Due to the recent end of a five-year ban that prohibited the importation of horses from the United States to India, breeders and owners from the latter country have had a strong presence this year at the Keeneland November breeding stock sale.
India's government had forbidden all U.S. equine imports because of the threat of contagious equine metritis. But because of diligent efforts from several of the country’s breeders, the ban was lifted..
For the last three years, Chauncey Morris, sales marketing associate at Keeneland, has traveled with other officials to Indian stud farms in Punjab, Delhi, Maharashtra, and Karnataka, to encourage breeders to engage in conversation with their government about lifting the equine importation ban.
Zavaray Poonawalla, one of the key figures in getting the ban lifted, bought several mares at Keeneland to ship back to his Poonawalla Stud. Poonawalla stands three of India’s leading sires: Placerville, by Mr. Prospector; Alnasr Alwasheek, by Sadler’s Wells; and Diffident, by Nureyev.
“The Indian breeders did the heavy lifting and were able to demonstrate good science and made their government feel good that American and British horses didn’t prove any type of threat to the sanitary health of the rest of their equine population,” Morris said.
In India, there are very few public auctions, so horses are sold privately by the various stud farms, according to Morris.
“There’s so much choice and variety (at Keeneland),” Morris said. “Indian breeders are professionals, so they’re able to find their own little gem that might add value to their breeding shed.”
“This is my first trip to Lexington, and I’ve really enjoyed myself,” said Indian native Padmanabh Ruia, who bought horses during the first 10 days of the sale ranging from $8,000 to $40,000 under the name Southern Paradise Stud. The two horses Ruia acquired for $40,000 were a Kingmambo mare named Dream Wish in foal to Bluegrass Cat , and a Wild Zone mare named Wild Anzille in foal to Macho Uno .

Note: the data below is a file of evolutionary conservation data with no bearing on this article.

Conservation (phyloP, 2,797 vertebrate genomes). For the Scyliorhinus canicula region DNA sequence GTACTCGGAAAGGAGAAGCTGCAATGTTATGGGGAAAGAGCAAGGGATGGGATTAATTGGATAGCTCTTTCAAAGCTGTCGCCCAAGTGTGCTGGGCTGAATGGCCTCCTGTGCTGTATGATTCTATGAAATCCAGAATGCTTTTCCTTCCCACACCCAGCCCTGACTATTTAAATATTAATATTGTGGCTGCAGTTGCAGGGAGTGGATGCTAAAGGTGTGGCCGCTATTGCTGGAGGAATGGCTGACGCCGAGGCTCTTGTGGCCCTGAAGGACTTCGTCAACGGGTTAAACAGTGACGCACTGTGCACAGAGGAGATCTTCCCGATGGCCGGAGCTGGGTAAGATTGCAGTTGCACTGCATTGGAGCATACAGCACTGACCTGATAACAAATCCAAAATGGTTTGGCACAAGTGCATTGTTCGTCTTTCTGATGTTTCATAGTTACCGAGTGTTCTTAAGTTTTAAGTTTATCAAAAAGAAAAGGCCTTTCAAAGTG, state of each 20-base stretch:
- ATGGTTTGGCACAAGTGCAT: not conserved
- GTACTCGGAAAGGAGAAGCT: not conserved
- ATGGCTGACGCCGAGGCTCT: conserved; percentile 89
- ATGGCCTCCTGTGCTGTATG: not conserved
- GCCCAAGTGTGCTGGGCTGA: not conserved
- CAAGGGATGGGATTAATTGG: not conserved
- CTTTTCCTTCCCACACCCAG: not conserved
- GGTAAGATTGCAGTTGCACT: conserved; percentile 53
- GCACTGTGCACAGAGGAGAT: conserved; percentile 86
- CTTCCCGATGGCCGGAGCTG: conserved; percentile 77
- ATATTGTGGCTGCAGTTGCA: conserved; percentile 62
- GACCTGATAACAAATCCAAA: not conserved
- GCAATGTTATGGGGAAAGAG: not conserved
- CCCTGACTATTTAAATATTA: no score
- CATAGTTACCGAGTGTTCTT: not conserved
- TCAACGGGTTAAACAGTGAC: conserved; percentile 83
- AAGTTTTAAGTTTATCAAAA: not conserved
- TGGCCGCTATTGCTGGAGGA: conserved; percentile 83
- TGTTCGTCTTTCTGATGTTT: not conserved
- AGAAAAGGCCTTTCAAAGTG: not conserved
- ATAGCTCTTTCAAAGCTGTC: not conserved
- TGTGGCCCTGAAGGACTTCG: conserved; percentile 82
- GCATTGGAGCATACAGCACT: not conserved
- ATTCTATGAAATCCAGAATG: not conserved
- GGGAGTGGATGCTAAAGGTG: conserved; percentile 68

“They’re well conformed horses from very good families,” said Ruia. “I think the turf pedigrees in Europe are more expensive because they also only have turf racing (like India). So I think we get a better selection of horses and better pricing as well.”
Ruia owns Ruia Stud Farm, which is located near Shirval, Maharashtra, India. He estimated the farm boarded around 80 broodmares, 60 yearlings, and 60 weanlings. Ruia plans to bring his recently acquired broodmares back to India and race their progeny exclusively in his native country. For the most part, in India, each stud farm breeds its mares exclusively to its own stallions.
“We are only looking at pregnant mares off the track to breed to our stallions and try to improve the quality of bloodstock of broodmares in our country,” said Ruia, whose farm stands Mr. Mellon, a grade II-winning son of Red Ransom; English group III winner Warrshan (by Northern Dancer); and Chatham Strait (by Deputy Minister).
Adhiraj Singh, whose family owns Jai Govind Stud near Jaipur, India, also bought several mares through bloodstock agent Mark Glyer. The most expensive in the group was a $45,000 Sakhee mare named Alsaabeqa, who was in foal to Henny Hughes.
“We look for younger mares so we can breed them longer,” said Singh. “But if there is something really good that’s older, we don’t mind bidding on that too.
“The prices (at Keeneland) are competitive, but we got them in our budget,” he added. “We got some good mares with grass families. American bloodstock is so huge and so good, so this helps improve the bloodstock back in our country.”
“The clients I bought the mares for are really happy with what we bought,” said Singh, adding that one mare he thought would bring at least $20,000 he ended up getting for $12,000. “I came with an order to buy three mares for some clients and they were really happy (with what I bought), so they said buy three more. They said I could keep buying and I didn’t even need to ask because the pedigrees are so good.”
“American pedigrees have done very well (in India). It’s been proven they can still perform at the top end of the sport anywhere in the world,” Morris said. “This is just a start (to having Indian shoppers back at Keeneland); we look forward to what happens in the future.”